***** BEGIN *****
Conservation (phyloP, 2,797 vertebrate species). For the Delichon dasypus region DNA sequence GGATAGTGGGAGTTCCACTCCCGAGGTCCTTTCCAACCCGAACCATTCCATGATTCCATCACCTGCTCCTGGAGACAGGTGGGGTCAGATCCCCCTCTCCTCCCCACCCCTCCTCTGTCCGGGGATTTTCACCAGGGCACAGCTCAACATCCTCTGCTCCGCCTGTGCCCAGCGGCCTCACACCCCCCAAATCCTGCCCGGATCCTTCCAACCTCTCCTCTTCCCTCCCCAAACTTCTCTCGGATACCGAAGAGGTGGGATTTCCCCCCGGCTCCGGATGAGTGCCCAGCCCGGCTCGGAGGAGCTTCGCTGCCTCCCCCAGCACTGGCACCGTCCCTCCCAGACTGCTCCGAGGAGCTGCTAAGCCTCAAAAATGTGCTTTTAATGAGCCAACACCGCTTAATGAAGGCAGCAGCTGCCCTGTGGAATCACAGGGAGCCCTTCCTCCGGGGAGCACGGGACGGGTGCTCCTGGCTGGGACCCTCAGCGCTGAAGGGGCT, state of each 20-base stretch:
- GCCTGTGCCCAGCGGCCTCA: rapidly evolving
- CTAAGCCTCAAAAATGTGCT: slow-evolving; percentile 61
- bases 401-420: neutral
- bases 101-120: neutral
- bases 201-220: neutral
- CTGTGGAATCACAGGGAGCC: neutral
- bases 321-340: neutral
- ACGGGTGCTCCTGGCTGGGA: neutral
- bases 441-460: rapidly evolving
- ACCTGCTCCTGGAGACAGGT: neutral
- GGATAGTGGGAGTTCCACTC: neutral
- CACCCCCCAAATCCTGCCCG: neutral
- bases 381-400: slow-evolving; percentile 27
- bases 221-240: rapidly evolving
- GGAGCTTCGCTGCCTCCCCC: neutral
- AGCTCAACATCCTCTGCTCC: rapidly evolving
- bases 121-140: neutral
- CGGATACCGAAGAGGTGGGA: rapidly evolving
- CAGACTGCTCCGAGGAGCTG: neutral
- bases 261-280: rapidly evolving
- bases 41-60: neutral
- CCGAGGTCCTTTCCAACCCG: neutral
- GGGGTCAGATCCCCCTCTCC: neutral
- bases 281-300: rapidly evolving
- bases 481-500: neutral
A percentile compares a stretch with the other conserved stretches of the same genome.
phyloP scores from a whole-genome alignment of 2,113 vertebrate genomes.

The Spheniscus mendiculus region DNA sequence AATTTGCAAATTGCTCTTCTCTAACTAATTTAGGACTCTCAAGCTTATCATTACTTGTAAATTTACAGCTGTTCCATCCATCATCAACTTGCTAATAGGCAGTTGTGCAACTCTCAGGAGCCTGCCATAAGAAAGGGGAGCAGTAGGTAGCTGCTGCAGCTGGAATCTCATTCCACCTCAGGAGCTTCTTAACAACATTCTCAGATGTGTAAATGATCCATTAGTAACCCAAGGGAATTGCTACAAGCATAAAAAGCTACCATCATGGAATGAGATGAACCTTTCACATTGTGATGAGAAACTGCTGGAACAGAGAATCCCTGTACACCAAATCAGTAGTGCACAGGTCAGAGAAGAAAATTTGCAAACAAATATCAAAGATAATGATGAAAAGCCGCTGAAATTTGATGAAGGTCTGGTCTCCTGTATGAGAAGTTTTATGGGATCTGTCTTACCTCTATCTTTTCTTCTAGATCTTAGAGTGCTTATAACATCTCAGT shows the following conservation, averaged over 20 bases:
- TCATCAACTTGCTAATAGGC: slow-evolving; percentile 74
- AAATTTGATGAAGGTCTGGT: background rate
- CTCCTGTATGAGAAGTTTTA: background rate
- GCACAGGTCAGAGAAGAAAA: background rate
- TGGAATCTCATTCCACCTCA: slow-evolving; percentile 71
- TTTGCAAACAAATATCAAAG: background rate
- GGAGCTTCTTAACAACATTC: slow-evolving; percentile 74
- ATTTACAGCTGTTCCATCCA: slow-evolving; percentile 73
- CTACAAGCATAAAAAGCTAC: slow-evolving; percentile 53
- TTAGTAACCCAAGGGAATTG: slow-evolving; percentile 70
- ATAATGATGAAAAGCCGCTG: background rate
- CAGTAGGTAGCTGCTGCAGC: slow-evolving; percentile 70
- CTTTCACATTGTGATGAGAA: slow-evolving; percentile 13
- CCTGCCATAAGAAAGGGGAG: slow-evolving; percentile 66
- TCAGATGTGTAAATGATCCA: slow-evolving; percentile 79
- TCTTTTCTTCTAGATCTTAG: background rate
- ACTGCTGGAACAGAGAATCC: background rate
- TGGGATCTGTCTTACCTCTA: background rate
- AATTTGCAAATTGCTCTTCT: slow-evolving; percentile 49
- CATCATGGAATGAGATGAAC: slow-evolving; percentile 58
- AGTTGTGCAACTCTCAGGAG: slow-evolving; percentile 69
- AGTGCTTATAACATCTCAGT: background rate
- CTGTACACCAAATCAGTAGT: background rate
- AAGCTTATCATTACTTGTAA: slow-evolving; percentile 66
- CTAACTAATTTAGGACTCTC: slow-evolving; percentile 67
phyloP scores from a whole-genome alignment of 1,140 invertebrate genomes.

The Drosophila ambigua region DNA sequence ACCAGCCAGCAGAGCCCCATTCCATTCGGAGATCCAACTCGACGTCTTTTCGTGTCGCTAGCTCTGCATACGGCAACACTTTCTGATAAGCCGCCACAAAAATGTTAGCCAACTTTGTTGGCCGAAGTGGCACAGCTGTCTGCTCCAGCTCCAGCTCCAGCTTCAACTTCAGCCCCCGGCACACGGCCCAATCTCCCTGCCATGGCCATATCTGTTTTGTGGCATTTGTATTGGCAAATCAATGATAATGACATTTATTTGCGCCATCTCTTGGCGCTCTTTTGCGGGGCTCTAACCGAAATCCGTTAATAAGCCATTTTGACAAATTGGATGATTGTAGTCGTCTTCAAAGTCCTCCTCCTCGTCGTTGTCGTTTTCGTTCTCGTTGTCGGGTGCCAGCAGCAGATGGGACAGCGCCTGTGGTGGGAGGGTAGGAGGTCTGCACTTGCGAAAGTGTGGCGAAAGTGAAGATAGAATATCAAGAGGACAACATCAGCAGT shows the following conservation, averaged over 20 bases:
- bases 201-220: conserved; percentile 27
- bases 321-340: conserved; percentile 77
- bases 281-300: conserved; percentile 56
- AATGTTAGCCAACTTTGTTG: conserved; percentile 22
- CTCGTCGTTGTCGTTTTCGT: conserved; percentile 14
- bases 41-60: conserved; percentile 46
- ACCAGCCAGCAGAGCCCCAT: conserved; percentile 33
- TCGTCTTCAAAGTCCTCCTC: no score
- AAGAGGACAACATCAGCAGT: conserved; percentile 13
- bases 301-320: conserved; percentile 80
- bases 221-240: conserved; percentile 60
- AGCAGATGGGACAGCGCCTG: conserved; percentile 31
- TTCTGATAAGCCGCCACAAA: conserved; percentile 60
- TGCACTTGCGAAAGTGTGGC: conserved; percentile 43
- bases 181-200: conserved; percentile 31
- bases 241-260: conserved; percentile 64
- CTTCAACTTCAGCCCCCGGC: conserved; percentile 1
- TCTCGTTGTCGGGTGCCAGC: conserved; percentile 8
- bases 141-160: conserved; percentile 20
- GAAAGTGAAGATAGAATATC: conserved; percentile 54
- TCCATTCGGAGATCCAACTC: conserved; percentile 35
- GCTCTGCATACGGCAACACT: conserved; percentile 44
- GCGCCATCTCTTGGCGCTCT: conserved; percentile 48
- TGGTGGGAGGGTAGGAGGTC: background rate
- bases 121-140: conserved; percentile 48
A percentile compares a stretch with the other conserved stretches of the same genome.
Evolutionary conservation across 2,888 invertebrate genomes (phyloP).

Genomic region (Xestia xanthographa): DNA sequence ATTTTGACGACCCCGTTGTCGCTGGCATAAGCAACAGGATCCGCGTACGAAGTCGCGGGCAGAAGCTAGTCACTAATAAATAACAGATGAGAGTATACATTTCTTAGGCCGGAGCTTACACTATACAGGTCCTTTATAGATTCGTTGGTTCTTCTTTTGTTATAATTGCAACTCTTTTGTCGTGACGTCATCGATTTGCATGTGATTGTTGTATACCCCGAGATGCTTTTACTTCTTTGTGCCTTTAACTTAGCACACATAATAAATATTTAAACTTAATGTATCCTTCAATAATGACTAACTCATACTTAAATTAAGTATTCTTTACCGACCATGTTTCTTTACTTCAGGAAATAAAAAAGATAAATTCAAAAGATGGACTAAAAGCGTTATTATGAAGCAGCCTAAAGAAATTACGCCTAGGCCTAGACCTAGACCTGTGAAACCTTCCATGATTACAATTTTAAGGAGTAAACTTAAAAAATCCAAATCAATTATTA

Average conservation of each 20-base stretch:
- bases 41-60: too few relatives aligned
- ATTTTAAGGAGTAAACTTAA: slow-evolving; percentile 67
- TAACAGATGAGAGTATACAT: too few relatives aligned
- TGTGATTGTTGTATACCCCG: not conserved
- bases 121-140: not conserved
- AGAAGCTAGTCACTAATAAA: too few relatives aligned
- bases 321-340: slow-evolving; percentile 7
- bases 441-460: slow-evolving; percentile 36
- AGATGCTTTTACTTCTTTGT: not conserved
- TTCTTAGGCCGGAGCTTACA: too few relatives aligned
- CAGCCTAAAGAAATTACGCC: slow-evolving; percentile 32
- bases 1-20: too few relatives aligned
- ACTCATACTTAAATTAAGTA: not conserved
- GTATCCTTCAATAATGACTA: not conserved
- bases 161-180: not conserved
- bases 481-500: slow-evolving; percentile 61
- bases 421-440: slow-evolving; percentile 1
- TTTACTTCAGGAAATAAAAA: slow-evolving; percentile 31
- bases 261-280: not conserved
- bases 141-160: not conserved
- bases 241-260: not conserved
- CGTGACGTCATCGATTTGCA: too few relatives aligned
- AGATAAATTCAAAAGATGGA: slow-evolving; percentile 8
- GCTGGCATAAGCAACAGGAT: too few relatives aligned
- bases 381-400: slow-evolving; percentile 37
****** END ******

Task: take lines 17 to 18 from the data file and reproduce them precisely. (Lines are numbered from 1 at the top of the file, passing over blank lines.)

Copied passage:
- AGCTCAACATCCTCTGCTCC: rapidly evolving
- bases 121-140: neutral